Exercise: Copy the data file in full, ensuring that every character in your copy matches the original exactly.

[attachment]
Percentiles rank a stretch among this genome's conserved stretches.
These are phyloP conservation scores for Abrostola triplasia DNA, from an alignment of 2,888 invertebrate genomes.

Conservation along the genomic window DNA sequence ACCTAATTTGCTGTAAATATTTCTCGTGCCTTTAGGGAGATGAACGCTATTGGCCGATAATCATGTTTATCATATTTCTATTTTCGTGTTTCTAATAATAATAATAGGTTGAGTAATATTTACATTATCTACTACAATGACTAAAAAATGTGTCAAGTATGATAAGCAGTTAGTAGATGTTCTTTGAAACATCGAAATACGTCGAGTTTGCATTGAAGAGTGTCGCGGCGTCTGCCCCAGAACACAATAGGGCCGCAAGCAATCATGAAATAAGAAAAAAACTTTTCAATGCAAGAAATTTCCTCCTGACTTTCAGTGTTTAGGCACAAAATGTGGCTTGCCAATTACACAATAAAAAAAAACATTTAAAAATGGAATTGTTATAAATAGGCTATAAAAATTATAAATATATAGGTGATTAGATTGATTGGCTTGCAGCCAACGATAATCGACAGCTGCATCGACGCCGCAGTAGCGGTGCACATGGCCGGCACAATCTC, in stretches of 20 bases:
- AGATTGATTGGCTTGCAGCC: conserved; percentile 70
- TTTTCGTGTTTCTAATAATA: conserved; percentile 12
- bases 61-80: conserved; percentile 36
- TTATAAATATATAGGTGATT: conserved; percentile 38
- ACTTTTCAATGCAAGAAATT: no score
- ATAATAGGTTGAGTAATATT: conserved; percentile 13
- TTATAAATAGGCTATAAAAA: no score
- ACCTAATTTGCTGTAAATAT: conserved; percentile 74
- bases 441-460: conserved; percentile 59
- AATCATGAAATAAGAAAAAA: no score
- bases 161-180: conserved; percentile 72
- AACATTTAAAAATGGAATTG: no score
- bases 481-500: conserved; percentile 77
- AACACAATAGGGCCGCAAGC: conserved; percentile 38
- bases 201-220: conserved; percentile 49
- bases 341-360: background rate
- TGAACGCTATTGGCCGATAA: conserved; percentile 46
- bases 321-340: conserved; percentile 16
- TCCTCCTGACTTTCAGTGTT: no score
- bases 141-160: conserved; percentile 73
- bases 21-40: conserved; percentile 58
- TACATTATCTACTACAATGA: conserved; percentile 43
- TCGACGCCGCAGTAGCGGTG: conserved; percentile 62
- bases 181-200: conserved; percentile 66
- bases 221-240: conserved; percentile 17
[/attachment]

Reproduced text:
Percentiles rank a stretch among this genome's conserved stretches.
These are phyloP conservation scores for Abrostola triplasia DNA, from an alignment of 2,888 invertebrate genomes.

Conservation along the genomic window DNA sequence ACCTAATTTGCTGTAAATATTTCTCGTGCCTTTAGGGAGATGAACGCTATTGGCCGATAATCATGTTTATCATATTTCTATTTTCGTGTTTCTAATAATAATAATAGGTTGAGTAATATTTACATTATCTACTACAATGACTAAAAAATGTGTCAAGTATGATAAGCAGTTAGTAGATGTTCTTTGAAACATCGAAATACGTCGAGTTTGCATTGAAGAGTGTCGCGGCGTCTGCCCCAGAACACAATAGGGCCGCAAGCAATCATGAAATAAGAAAAAAACTTTTCAATGCAAGAAATTTCCTCCTGACTTTCAGTGTTTAGGCACAAAATGTGGCTTGCCAATTACACAATAAAAAAAAACATTTAAAAATGGAATTGTTATAAATAGGCTATAAAAATTATAAATATATAGGTGATTAGATTGATTGGCTTGCAGCCAACGATAATCGACAGCTGCATCGACGCCGCAGTAGCGGTGCACATGGCCGGCACAATCTC, in stretches of 20 bases:
- AGATTGATTGGCTTGCAGCC: conserved; percentile 70
- TTTTCGTGTTTCTAATAATA: conserved; percentile 12
- bases 61-80: conserved; percentile 36
- TTATAAATATATAGGTGATT: conserved; percentile 38
- ACTTTTCAATGCAAGAAATT: no score
- ATAATAGGTTGAGTAATATT: conserved; percentile 13
- TTATAAATAGGCTATAAAAA: no score
- ACCTAATTTGCTGTAAATAT: conserved; percentile 74
- bases 441-460: conserved; percentile 59
- AATCATGAAATAAGAAAAAA: no score
- bases 161-180: conserved; percentile 72
- AACATTTAAAAATGGAATTG: no score
- bases 481-500: conserved; percentile 77
- AACACAATAGGGCCGCAAGC: conserved; percentile 38
- bases 201-220: conserved; percentile 49
- bases 341-360: background rate
- TGAACGCTATTGGCCGATAA: conserved; percentile 46
- bases 321-340: conserved; percentile 16
- TCCTCCTGACTTTCAGTGTT: no score
- bases 141-160: conserved; percentile 73
- bases 21-40: conserved; percentile 58
- TACATTATCTACTACAATGA: conserved; percentile 43
- TCGACGCCGCAGTAGCGGTG: conserved; percentile 62
- bases 181-200: conserved; percentile 66
- bases 221-240: conserved; percentile 17